June 26, 2018 / 3:14 PM / 5 months ago

Attacking Japan in Pole position to progress

SAMARA, Russia (Reuters) - A revived Japan go into Thursday’s decisive Group H match against an already-eliminated Poland knowing a draw would be sufficient to advance to the knockout rounds after they beat Colombia and drew with Senegal in their opening fixtures.

Soccer Football - World Cup - Japan Training - Stadium Rubin, Kazan, Russia - June 26, 2018 Japan's Hotaru Yamaguchi, Hiroki Sakai, Shinji Kagawa and Yuya Osako during training REUTERS/John Sibley

Given little hope coming into the tournament, a combination of luck, Colombia had a man sent off and gave away a penalty after just three minutes, organization and clinical finishing has put Japan in prime position to progress.

Although a draw would be enough, Japan’s philosophy under new coach Akira Nishino has been an attacking one and they are likely to go for the win against the disappointing Poles.

“Japan are not the kind of team that can aim for a point and go and carry that plan out,” captain Makoto Hasebe said on Monday.

“I think we have to focus on getting three points rather than make calculations. We have four points after two games but we haven’t accomplished anything yet.”

Nishino promised attacking football when he took over in April and his side have obliged in Russia, with four goals scored and a hatful of chances created.

“I really wanted to win,” the coach said after their 2-2 draw against Senegal on Sunday, when they came from behind twice and equalised in the 78th minute. “We wanted to get the lead even though there was only a short period of time left.”

Japan’s task is likely to be made easier by the bitterly disappointing form of their opponents, who have lost both their games and have scored just once.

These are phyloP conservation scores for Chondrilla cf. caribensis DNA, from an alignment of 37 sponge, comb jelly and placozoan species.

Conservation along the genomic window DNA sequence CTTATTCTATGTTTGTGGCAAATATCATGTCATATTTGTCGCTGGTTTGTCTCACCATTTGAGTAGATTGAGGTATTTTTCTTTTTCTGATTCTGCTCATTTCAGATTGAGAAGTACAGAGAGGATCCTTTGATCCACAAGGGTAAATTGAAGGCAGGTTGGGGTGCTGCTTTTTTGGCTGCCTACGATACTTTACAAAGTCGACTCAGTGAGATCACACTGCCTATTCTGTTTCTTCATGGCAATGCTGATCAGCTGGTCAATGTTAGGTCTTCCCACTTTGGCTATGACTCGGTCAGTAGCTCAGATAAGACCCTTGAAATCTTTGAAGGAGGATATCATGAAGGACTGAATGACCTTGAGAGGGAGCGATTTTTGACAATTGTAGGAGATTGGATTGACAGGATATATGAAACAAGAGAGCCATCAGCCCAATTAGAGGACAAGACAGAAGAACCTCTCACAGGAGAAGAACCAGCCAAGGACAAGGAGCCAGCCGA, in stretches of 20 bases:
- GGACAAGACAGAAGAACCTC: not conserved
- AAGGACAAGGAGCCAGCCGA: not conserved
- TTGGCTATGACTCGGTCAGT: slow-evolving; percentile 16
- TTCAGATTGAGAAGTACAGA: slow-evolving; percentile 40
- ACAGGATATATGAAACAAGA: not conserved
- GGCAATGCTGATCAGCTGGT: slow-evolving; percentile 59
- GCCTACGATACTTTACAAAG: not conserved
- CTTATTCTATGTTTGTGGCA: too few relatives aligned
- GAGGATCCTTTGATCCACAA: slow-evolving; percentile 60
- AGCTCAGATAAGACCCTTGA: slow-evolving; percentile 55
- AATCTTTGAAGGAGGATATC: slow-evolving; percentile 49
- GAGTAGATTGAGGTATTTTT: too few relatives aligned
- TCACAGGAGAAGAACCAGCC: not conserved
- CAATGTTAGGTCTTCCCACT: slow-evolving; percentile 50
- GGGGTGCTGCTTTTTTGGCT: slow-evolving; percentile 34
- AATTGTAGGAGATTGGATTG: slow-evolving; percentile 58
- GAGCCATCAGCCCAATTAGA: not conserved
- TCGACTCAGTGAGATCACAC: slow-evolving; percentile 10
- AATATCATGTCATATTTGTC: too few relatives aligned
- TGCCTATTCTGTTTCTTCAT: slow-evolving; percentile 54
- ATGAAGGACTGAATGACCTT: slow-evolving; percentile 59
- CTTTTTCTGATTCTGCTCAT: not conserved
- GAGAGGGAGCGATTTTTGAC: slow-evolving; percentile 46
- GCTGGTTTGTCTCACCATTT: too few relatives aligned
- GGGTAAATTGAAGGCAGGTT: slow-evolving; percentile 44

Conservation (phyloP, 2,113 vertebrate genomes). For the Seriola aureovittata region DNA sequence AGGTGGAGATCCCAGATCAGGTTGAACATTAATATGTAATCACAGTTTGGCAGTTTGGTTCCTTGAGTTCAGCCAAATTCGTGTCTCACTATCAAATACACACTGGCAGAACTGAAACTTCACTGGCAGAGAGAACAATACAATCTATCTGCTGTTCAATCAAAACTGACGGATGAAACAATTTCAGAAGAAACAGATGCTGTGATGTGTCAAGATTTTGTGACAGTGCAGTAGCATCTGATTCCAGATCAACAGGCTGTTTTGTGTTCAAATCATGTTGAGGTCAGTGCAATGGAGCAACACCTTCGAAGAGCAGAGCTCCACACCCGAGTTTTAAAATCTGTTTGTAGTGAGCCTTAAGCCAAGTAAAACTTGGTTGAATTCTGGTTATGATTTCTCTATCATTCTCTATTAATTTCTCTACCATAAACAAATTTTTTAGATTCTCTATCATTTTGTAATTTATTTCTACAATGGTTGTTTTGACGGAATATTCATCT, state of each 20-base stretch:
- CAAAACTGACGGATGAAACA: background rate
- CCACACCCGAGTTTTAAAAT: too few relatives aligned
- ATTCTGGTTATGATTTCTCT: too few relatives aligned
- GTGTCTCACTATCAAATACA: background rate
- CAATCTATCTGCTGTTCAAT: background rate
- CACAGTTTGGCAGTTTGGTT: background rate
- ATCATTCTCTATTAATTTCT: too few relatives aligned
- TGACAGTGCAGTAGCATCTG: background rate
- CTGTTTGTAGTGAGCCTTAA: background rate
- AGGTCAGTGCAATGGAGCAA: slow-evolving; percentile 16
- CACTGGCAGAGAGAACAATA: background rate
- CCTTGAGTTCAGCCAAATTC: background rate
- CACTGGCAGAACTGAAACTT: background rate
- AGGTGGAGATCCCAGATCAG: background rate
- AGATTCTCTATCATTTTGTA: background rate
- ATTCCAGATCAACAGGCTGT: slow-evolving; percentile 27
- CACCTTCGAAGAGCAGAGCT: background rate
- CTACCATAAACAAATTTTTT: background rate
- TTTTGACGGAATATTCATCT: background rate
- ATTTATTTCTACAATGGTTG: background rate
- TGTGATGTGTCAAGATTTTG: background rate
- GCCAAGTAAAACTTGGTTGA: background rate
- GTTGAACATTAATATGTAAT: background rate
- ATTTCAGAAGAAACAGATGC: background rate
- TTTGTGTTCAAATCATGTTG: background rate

Poland, eighth in the FIFA rankings, have failed to live up to their strong World Cup qualifying campaign when they topped their group with just one loss.

A large part of their success had come courtesy of Bayern Munich striker Robert Lewandowski, who scored 16 goals in qualifying and came to Russia as Poland’s main man.

He has failed to live up to that billing, drawing a blank in his first two matches in Russia, lending credence to doubts about his ability to perform on the biggest of stages.

“Many things did not go as they should today, during this World Cup,” Lewandowski said after their 3-0 loss to Colombia.

“I was alone, we fought, I fought, I did everything I could, but fighting is not enough to win World Cup matches, you also have to have quality, and we had too little of that.”

Reporting by Jack Tarrant; Editing by John O'Brien

0 : 0
  • narrow-browser-and-phone
  • medium-browser-and-portrait-tablet
  • landscape-tablet
  • medium-wide-browser
  • wide-browser-and-larger
  • medium-browser-and-landscape-tablet
  • medium-wide-browser-and-larger
  • above-phone
  • portrait-tablet-and-above
  • above-portrait-tablet
  • landscape-tablet-and-above
  • landscape-tablet-and-medium-wide-browser
  • portrait-tablet-and-below
  • landscape-tablet-and-below